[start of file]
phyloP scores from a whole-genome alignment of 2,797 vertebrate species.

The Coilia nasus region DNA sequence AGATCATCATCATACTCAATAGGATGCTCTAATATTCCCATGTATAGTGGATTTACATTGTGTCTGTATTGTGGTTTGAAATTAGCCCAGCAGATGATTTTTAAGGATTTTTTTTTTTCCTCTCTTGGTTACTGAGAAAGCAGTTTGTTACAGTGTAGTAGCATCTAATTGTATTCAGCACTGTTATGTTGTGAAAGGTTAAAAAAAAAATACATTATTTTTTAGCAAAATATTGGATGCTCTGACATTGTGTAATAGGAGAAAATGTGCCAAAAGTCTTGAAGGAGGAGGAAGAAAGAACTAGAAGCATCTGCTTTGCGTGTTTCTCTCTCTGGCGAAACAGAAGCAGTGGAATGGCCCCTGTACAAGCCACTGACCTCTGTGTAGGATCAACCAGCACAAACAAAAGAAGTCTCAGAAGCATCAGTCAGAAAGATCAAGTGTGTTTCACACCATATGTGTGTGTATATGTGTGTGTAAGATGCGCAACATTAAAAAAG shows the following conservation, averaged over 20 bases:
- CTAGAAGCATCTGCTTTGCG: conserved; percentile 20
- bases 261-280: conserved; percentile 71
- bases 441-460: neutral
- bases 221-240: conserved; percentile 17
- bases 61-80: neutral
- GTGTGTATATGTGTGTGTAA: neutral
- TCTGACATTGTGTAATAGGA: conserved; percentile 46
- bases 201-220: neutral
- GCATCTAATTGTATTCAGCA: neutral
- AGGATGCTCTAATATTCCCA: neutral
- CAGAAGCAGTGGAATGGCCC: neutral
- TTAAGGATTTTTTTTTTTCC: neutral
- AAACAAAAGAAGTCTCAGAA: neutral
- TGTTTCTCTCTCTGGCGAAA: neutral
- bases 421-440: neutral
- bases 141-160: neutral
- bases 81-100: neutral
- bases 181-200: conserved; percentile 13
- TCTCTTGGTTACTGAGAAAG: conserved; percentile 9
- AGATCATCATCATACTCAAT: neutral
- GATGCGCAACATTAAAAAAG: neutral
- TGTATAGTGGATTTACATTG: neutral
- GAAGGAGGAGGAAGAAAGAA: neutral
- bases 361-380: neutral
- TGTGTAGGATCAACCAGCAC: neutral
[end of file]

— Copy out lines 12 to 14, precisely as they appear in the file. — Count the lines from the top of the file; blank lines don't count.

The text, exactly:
- AGGATGCTCTAATATTCCCA: neutral
- CAGAAGCAGTGGAATGGCCC: neutral
- TTAAGGATTTTTTTTTTTCC: neutral